A very popular study, I would like to quote here is “The Stanford Marshmallow Experiment”, of the 1960-70’s, where children were given a choice to have 1 marshmallow immediately or 2 marshmallows (placed on a table in front of them) after 15 minutes. While majority, wanted to have the 2 marshmallows but gave in to temptation, only 30% of the children were successful in delaying gratification. Years later, a follow up study found that those who were able to practice more self control did better in most aspects of life, were better in studies, did well at work, had healthier friendships and relationships. On the contrary those, who showed lack of self-restraint; had more incidents of substance abuse, health disorders, conduct problems and financial issues.
Therefore, delaying gratification and building self control in your kid goes a long way. Giving into their whims is very tempting too, especially when you can afford, and sometimes to just get them off your back but it’s more like choosing a momentary happiness for them at the cost of a much more permanent one.


5. Judging and Comparing Them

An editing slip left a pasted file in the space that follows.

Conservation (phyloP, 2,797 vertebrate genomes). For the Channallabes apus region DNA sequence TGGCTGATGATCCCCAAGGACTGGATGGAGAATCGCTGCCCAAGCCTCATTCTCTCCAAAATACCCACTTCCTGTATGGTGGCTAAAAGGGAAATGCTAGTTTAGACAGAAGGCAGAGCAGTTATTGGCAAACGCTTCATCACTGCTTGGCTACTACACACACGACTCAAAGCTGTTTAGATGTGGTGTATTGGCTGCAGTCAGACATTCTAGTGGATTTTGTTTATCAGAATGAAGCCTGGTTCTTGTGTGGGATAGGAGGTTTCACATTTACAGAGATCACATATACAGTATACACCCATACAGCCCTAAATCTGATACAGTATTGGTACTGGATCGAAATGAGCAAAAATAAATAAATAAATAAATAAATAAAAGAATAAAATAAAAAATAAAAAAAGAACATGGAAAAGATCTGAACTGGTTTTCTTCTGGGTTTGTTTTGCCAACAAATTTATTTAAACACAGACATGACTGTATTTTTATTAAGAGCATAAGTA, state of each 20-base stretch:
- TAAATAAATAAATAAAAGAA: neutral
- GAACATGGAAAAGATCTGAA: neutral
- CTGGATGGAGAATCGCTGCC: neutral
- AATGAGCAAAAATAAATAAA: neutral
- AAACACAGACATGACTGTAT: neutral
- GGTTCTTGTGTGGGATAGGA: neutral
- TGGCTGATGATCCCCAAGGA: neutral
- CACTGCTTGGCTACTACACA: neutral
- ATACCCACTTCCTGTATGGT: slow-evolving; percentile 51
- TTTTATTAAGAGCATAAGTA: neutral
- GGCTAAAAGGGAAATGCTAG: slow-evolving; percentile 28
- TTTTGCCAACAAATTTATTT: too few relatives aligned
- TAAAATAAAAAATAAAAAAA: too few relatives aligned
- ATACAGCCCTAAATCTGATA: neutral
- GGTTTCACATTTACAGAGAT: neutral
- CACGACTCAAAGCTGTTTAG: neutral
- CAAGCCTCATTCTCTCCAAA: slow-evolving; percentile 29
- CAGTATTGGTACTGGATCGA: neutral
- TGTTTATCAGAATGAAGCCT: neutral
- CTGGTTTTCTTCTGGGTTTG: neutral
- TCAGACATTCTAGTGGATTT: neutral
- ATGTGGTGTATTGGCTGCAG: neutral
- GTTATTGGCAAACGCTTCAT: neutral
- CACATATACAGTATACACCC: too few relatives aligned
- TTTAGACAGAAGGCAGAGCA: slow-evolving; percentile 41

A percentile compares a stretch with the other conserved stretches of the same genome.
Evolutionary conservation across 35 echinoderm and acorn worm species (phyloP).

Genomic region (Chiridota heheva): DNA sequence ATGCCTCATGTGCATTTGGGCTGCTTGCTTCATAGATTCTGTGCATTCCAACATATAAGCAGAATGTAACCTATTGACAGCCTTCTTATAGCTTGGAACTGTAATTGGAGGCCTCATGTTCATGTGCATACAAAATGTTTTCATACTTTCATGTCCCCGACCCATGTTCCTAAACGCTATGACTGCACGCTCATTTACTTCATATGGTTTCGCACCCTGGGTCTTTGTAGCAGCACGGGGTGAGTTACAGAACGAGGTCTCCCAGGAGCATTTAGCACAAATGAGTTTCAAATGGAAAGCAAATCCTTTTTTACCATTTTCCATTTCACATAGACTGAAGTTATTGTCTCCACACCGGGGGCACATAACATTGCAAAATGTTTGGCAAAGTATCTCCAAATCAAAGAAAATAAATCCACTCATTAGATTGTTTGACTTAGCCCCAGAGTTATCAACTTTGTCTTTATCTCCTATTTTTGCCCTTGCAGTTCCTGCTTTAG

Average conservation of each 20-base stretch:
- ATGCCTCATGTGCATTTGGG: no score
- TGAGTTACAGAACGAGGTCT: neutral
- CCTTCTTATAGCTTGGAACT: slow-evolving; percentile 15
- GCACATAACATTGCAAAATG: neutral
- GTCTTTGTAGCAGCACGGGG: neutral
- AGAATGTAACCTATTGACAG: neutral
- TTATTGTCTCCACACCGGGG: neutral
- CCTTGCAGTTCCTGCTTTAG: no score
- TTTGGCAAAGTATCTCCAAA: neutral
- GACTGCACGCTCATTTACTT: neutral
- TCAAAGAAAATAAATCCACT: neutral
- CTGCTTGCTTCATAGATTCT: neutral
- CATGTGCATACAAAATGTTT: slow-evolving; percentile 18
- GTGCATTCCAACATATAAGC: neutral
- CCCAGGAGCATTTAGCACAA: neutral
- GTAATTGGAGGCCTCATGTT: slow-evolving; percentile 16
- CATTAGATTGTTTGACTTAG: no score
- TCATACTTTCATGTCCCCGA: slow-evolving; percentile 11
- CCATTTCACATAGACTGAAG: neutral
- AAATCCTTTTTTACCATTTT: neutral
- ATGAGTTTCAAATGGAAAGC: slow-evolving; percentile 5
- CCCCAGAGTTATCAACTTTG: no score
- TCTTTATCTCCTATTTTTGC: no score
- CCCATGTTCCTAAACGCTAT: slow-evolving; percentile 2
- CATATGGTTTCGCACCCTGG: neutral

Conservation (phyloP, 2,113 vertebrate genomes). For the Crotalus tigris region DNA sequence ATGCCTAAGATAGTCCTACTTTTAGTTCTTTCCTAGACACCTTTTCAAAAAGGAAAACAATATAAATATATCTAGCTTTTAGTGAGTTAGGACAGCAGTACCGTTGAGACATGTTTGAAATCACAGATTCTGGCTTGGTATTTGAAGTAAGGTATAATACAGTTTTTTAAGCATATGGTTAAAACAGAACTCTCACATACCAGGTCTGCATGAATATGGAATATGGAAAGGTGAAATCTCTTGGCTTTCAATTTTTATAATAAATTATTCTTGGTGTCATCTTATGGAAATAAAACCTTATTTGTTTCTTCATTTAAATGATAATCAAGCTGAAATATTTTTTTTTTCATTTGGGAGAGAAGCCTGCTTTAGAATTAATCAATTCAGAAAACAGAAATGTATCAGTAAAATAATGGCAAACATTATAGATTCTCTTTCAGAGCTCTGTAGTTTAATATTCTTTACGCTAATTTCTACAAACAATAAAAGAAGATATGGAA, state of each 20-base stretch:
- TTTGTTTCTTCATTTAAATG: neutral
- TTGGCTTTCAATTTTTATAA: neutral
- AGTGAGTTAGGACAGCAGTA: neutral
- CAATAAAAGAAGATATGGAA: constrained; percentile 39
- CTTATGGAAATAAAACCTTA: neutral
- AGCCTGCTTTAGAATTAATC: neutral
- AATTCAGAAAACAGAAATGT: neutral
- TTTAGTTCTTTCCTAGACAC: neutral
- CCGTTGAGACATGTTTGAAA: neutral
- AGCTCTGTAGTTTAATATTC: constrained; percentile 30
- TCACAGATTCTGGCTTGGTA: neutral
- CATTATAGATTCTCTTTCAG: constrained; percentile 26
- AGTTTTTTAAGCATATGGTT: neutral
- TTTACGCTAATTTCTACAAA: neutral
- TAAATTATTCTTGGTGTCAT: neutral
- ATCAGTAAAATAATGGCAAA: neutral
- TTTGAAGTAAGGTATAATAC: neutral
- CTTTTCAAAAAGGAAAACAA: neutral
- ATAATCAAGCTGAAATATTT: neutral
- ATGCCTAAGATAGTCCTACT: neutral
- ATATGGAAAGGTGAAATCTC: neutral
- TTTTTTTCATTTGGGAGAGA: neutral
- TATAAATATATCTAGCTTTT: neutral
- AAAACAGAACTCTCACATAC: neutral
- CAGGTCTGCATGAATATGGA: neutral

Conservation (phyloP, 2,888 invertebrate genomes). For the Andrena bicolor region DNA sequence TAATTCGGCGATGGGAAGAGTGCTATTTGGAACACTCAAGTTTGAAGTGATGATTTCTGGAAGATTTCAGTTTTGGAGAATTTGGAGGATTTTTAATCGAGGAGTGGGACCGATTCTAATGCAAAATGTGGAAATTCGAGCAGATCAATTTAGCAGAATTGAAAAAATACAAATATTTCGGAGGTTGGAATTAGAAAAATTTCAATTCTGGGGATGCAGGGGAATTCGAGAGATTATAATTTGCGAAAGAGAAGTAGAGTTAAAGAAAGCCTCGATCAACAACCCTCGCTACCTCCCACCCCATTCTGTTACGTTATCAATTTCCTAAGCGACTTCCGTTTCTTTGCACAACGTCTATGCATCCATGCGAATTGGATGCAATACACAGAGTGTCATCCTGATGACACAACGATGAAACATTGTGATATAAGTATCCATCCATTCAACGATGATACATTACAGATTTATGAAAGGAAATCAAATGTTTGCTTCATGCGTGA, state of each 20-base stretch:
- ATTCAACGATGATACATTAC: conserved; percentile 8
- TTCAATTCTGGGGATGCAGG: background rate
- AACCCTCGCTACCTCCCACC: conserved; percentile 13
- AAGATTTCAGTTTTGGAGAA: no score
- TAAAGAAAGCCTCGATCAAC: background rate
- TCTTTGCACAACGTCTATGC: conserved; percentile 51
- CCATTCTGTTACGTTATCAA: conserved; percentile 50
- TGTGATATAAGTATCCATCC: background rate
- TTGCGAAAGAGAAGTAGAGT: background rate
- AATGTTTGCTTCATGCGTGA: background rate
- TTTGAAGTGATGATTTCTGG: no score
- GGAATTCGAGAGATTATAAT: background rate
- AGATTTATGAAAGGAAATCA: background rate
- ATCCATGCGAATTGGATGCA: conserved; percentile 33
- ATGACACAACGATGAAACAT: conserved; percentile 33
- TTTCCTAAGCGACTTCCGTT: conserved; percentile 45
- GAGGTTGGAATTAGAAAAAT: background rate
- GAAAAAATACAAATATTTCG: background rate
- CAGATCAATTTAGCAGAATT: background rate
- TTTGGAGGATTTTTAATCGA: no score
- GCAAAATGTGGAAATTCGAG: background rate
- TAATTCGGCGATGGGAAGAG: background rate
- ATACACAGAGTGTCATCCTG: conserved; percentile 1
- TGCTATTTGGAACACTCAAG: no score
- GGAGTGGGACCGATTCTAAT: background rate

compare judge child
It’s natural to compare your child with their siblings or with other kids; but those comparisons are better kept to yourselves for more reasons than one. Besides, it stressing a child out, eventually he/she starts to believe that maybe they are inferior than others, thus affecting their self-esteem negatively. When compared to others, the sense of ‘not being good enough’ begins to sink in. Some children will just quit trying or gradually become isolated from their parents, to avoid repeatedly disappointing them. A damaged self worth will adversely affect their socializing skills too, as they will become too shy to reveal their ‘good for nothing’ selves to others.When comparisons are made its natural for a child to develop resentment towards the person, they are being compared to; it can be especially tricky in situations where the ‘other person’ is a sibling, it could mean promoting a life-long hostility and jeopardizing what should have been a beautiful, loving relationship.